Supportive Care in Cancer

, Volume 16, Issue 4, pp 329–337

The management of dyspnea in cancer patients: a systematic review

  • Raymond Viola
  • Cathy Kiteley
  • Nancy S. Lloyd
  • Jean A. Mackay
  • Julie Wilson
  • Rebecca K. S. Wong
  • Supportive Care Guidelines Group of the Cancer Care Ontario Program in Evidence-Based Care
Review Article

DOI: 10.1007/s00520-007-0389-6

Cite this article as:
Viola, R., Kiteley, C., Lloyd, N.S. et al. Support Care Cancer (2008) 16: 329. doi:10.1007/s00520-007-0389-6

Abstract

Goals of work

The goal of the study is to evaluate the effectiveness of four drug classes (opioids, phenothiazines, benzodiazepines, and systemic corticosteroids) for relieving dyspnea experienced by advanced cancer patients.

Materials and methods

A systematic literature review was conducted to July 2006. Search sources included MEDLINE, EMBASE, HealthSTAR, CINAHL, and the Cochrane Library. Four reviewers selected evidence using predefined criteria: controlled trials not limited to cancer and involving the specified drug classes for dyspnea treatment.

Main results

Three systematic reviews, one with meta-analysis, two practice guidelines, and 28 controlled trials were identified. Most examined the effect of opioids, generally morphine, on dyspnea. Although the results of individual trials were mixed, the systematic review with meta-analysis detected a significant benefit for dyspnea with systemic opioids; two small placebo-controlled trials in cancer patients found systemic morphine reduced dyspnea, and dihydrocodeine also significantly reduced dyspnea in four placebo-controlled trials. Nebulized morphine was not effective in controlling dyspnea in any study or the meta-analysis. No controlled trials examined systemic corticosteroids in the treatment of cancer patients, and of the other non-opioid drugs examined, only oral promethazine, a phenothiazine, showed some benefit in the relief of dyspnea. Studies varied in methodological quality.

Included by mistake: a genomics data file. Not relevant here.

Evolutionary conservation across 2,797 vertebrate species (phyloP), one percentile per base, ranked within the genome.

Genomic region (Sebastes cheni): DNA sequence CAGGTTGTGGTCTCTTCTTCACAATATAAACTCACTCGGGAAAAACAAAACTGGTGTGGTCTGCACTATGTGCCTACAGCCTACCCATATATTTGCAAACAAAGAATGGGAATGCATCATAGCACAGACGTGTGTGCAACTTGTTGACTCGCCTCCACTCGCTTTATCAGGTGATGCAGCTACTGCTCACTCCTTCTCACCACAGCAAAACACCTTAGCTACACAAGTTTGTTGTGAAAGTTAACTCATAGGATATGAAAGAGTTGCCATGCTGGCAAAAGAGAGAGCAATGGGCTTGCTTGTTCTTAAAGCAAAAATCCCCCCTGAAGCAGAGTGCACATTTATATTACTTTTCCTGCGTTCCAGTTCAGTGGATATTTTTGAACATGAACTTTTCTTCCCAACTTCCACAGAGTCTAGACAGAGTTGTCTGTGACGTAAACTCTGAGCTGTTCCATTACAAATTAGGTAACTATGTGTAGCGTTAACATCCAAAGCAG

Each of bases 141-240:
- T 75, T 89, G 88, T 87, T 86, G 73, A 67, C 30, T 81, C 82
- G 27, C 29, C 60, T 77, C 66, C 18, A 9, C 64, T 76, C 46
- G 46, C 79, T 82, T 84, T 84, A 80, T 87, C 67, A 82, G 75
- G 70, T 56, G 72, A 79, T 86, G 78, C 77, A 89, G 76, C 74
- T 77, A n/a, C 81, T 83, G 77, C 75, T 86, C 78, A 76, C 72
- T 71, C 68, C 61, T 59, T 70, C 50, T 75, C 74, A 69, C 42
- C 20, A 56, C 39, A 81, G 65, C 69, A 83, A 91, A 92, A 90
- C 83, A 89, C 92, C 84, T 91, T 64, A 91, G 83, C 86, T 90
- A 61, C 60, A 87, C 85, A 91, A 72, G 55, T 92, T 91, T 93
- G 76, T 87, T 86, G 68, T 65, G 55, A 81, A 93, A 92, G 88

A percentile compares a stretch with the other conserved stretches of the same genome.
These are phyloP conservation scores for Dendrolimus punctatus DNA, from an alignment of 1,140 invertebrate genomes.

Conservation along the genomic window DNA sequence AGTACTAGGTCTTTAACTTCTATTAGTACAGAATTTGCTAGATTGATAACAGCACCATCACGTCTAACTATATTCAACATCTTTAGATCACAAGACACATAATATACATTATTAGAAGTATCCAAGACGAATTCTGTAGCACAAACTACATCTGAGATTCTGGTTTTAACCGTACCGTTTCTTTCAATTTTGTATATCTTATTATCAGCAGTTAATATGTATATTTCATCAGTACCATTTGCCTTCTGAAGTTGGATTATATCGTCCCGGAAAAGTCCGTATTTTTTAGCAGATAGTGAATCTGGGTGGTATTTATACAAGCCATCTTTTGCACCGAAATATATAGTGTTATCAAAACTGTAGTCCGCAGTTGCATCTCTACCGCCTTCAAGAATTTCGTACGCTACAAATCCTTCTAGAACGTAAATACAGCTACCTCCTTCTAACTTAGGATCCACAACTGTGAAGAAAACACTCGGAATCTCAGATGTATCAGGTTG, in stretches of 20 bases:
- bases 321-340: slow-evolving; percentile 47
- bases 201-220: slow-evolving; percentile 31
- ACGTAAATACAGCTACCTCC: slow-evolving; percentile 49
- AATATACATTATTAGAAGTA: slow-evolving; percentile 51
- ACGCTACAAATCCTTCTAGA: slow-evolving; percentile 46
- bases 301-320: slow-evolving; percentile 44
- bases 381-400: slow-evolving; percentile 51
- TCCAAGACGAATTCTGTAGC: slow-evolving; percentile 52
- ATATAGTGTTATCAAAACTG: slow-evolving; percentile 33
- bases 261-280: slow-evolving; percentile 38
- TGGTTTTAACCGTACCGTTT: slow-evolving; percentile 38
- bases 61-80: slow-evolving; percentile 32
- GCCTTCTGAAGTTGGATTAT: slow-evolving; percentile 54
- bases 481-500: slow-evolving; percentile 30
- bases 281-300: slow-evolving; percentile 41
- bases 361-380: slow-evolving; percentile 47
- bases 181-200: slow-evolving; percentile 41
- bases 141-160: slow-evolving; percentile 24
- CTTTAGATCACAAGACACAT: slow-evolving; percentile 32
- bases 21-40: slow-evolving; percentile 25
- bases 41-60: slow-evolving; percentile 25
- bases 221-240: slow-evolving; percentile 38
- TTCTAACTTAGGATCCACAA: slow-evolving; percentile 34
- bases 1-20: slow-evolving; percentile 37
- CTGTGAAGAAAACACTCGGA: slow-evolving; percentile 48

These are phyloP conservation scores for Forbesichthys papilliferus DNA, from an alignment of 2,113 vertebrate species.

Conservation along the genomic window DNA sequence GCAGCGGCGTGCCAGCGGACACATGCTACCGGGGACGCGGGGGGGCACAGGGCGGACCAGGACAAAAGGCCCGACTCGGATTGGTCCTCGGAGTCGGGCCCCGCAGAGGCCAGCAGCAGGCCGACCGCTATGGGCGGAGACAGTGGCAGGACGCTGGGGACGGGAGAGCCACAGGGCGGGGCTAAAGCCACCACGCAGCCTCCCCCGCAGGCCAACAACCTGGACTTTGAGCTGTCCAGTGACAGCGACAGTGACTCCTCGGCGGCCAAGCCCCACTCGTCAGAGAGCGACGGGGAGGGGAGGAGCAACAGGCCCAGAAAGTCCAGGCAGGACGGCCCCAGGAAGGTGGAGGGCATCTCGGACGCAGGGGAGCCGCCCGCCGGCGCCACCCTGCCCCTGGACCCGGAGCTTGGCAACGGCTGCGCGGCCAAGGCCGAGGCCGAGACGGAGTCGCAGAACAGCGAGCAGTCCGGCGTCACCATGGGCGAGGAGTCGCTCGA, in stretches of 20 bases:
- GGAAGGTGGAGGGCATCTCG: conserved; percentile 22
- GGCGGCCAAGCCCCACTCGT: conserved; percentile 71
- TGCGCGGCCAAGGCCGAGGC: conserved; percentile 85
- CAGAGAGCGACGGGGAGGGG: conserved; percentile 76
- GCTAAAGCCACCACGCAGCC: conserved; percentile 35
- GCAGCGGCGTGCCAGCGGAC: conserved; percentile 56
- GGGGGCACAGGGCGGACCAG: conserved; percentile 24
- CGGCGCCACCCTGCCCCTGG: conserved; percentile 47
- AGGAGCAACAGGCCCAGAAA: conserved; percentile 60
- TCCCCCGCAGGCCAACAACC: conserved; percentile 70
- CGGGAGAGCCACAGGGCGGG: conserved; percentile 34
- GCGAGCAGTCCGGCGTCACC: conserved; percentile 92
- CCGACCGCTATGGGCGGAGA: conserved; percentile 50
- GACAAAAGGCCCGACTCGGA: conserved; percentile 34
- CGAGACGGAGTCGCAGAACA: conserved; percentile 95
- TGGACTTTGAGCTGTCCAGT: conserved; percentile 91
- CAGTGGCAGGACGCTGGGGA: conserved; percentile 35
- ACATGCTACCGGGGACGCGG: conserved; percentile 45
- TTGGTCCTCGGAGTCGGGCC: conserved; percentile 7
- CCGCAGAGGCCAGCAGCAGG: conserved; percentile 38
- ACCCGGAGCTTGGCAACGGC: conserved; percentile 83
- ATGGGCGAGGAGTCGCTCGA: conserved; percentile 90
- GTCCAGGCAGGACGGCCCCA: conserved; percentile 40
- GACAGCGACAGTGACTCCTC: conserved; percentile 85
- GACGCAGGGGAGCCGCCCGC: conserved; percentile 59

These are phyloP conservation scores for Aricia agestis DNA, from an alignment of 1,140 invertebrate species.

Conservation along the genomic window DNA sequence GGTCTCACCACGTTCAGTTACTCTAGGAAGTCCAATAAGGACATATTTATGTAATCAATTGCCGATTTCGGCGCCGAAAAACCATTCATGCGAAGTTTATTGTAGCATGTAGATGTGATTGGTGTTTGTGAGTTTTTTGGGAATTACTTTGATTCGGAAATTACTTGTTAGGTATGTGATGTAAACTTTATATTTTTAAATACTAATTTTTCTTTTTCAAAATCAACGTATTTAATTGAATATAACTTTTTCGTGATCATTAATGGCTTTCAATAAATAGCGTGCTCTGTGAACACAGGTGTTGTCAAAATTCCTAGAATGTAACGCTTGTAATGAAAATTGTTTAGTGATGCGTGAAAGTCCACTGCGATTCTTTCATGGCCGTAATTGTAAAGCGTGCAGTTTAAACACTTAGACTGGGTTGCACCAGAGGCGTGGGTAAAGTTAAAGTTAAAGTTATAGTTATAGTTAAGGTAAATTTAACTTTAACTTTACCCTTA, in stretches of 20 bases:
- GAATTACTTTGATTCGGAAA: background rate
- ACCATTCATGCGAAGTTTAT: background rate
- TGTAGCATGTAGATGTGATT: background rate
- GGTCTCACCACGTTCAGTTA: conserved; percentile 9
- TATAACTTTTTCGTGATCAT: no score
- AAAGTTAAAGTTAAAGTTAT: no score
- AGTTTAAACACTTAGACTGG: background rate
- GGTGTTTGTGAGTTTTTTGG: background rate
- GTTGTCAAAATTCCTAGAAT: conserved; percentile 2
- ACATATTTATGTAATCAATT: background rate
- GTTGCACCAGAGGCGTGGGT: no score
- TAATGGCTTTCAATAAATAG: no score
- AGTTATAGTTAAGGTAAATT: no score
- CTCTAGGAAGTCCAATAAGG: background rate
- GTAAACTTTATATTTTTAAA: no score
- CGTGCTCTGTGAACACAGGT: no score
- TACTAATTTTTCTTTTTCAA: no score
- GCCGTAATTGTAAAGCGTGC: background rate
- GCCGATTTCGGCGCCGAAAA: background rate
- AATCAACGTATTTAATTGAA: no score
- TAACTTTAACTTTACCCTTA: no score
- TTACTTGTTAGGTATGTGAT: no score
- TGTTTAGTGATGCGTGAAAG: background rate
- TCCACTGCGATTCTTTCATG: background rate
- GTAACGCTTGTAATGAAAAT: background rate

Conclusions

Systemic opioids, administered orally or parenterally, can be used to manage dyspnea in cancer patients. Oral promethazine may also be used, as a second-line agent if systemic opioids cannot be used or in addition to systemic opioids. Nebulized morphine, prochlorperazine, and benzodiazepines are not recommended for the treatment of dyspnea, and promethazine must not be used parenterally.

Keywords

Systematic reviewDyspneaTreatmentCancer

Copyright information

© Springer-Verlag 2007

Authors and Affiliations

  • Raymond Viola
    • 1
  • Cathy Kiteley
    • 2
  • Nancy S. Lloyd
    • 3
  • Jean A. Mackay
    • 3
  • Julie Wilson
    • 3
  • Rebecca K. S. Wong
    • 4
  • Supportive Care Guidelines Group of the Cancer Care Ontario Program in Evidence-Based Care
  1. 1.Palliative Care Medicine ProgramQueen’s UniversityKingstonCanada
  2. 2.Credit Valley HospitalMississaugaCanada
  3. 3.McMaster University/Cancer Care Ontario Program in Evidence-Based CareHamiltonCanada
  4. 4.Department of Radiation OncologyPrincess Margaret HospitalTorontoCanada